Under the apparent authority doctrine, an officer conducting a consent search must make reasonable inquiries when "ambiguous circumstances" arise. See United States v. Heisman, 503 F.2d 1284 (8th Cir.1974). Thus, when confronted with a situation that does not reasonably appear to be included within the consent obtained, the searching officer must stop and make inquiries as to the continued effectiveness of the consent. See Nix v. State, 621 P.2d at 1349 (The apparent authority doctrine "does not mean that the police may proceed without inquiry in ambiguous circumstances or that they may reasonably proceed based on the consenting party's assertions of authority if those assertions appear unreasonable"); see and compare Illinois v. Rodriguez, supra note 2 (where neither the circumstances or the assertions of the consenting party were ambiguous).
(3,4] In the instant case, Hinkle's testimony indicates he was not aware that appellant's trailer home had a separate address and was occupied as a rental unit, until after the initial warrantless search. Furthermore, nothing in the record indicates that appellant's rental arrangement covered anything more than the trailer home and its immediate environs. Thus, it appears that Hinkle and the other officers were reasonably justified in believing that the consent given by appellant's landlord was effective, at least to the point where they first smelled the odor from the laboratory and heard people running away. We further conclude, however, that the court of appeals erred in holding that the officers were reasonably justified in searching appellant's residence based on the apparent authority of appellant's landlord. We adhere to the general rule that a landlord cannot normally give effective consent to allow a search of a tenant's premises. See Chapman v. United States, 365 U.S. 610, 81 S. Ct. 776, 5 L. Ed. 2d 828 (1961).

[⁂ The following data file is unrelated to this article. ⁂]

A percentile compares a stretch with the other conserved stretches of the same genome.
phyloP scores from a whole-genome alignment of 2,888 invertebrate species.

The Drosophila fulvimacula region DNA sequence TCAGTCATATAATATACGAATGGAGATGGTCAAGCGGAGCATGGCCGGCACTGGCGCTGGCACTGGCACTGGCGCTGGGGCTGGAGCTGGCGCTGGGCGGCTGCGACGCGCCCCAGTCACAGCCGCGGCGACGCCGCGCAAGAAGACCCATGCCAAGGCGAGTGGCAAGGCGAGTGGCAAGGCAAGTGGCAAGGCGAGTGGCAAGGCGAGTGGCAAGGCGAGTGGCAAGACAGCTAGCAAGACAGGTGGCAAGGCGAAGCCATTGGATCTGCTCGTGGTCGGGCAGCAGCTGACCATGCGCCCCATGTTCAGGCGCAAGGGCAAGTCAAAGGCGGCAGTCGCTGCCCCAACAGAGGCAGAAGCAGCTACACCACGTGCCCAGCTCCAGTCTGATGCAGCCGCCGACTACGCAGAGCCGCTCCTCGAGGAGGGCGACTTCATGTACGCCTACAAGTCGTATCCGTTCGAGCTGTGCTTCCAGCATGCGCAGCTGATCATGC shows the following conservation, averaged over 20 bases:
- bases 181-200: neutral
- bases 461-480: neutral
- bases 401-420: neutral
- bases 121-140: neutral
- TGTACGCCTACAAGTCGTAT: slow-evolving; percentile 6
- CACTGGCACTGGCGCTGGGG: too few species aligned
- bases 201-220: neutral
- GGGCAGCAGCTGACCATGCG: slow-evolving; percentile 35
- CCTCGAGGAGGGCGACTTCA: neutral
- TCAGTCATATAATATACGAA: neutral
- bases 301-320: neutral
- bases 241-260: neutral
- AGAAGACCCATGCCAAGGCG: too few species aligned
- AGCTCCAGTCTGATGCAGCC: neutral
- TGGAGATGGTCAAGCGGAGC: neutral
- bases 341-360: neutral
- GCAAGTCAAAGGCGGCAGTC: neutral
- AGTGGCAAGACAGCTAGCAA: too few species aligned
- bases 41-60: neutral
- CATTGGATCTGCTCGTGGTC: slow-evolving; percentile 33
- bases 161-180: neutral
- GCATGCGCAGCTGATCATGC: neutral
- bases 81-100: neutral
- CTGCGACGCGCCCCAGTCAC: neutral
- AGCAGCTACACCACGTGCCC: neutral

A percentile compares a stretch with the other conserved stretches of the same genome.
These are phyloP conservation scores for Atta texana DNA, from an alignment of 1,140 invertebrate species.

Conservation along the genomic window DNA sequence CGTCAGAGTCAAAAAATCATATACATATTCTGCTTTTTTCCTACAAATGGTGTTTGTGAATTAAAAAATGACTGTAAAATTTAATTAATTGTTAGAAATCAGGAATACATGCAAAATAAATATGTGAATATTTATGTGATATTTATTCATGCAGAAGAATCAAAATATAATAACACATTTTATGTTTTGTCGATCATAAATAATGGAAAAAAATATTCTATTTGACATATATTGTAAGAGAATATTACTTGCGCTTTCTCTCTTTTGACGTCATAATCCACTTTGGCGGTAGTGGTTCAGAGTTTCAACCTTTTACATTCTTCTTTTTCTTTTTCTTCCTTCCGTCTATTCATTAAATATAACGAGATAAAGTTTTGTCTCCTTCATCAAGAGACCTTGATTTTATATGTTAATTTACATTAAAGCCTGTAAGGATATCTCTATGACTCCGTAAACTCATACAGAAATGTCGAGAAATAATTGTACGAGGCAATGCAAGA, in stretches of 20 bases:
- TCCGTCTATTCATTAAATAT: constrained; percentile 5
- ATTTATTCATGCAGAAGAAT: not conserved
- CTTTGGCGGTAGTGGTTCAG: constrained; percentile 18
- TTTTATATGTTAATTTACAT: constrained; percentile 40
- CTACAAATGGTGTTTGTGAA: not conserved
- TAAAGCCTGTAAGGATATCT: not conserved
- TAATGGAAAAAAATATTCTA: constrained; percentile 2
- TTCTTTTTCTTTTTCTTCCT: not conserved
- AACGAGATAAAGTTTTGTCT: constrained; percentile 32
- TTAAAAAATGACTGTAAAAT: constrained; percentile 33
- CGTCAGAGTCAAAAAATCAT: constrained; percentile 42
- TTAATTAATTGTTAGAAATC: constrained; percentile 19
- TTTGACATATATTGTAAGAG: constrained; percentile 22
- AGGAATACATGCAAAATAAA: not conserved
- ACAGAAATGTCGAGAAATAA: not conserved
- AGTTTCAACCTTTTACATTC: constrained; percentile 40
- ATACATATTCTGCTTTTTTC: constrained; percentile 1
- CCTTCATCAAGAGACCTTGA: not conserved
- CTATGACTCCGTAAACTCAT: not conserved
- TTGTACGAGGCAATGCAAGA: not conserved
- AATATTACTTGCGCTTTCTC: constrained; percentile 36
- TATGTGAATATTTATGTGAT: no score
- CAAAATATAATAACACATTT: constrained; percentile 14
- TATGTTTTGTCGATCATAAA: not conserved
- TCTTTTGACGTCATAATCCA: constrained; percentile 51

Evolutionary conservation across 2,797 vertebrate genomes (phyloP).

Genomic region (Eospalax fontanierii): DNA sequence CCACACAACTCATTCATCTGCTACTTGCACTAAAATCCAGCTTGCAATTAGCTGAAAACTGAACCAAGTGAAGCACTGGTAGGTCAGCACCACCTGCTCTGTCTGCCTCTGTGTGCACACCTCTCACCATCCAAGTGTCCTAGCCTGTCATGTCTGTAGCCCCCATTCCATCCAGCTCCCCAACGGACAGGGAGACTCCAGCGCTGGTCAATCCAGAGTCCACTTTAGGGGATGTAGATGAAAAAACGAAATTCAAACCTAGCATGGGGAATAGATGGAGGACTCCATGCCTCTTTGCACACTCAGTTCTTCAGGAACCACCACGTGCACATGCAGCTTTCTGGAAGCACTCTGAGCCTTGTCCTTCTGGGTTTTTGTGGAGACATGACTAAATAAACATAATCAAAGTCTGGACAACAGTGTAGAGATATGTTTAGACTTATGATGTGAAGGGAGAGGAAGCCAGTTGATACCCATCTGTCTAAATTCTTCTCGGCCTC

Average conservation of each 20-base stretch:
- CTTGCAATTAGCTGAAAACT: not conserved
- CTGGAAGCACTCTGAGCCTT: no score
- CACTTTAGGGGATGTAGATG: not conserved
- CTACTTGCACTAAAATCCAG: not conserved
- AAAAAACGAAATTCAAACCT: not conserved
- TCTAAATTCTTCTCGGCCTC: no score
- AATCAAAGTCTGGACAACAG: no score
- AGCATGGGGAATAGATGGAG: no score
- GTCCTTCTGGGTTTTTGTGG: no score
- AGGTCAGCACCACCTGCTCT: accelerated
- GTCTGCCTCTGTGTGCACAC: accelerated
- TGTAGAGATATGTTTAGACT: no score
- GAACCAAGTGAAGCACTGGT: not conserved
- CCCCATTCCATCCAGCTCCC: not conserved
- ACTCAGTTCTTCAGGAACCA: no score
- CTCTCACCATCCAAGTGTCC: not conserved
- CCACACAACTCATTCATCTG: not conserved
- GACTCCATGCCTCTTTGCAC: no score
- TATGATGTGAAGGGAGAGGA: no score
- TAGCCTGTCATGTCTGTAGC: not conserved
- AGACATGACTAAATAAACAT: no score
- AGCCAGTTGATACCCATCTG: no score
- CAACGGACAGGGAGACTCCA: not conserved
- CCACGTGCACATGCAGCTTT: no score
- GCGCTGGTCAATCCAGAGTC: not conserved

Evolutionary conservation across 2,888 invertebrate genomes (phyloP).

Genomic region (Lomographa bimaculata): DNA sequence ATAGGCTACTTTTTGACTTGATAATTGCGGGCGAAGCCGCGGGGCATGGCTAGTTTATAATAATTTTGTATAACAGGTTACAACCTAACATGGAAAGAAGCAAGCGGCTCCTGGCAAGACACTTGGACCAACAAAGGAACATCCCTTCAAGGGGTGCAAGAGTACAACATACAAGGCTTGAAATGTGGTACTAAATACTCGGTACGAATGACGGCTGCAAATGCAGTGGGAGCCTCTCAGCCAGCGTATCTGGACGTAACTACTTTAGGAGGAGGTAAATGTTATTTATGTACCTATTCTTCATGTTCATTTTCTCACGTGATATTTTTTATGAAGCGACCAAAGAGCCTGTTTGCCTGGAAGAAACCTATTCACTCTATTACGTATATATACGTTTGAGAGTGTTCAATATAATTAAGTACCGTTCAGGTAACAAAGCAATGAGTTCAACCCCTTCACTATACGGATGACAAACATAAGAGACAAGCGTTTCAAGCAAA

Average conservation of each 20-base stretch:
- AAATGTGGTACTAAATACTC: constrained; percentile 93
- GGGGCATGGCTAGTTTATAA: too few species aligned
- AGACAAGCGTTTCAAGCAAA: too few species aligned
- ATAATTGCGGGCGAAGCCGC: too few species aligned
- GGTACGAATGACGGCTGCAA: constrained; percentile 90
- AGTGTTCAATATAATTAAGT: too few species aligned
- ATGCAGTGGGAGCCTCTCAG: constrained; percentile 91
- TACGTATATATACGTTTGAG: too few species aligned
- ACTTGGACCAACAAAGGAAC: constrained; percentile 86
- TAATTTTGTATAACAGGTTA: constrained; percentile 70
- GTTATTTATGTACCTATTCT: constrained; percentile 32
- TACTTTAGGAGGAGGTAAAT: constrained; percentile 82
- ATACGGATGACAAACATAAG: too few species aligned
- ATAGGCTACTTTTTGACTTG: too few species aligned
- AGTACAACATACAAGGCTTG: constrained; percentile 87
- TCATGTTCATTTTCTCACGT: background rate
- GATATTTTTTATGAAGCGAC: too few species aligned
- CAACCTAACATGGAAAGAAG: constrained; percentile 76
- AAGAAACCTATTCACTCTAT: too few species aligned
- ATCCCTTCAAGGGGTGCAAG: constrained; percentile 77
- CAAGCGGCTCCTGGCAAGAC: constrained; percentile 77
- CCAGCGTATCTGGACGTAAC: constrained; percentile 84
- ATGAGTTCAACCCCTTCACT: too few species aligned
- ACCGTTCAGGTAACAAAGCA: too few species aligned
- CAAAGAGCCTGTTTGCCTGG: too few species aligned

In his third ground for review, appellant asserts that there was no probable cause and no exigent circumstances to justify the initial warrantless search and seizure of his home. Appellant argues that the mere odor of an illegal substance does not justify a warrantless search. See Taylor v. Uniteed *106 States, 286 U.S. 1, 52 S. Ct. 466, 76 L. Ed. 951 (1932); Stewart v. State, 681 S.W.2d 774 (Tex.App.Houston [14th] 1984, pet. ref'd). Appellant asserts that the officers could have secured the trailer home by other means and that their entry was unwarranted under the circumstances.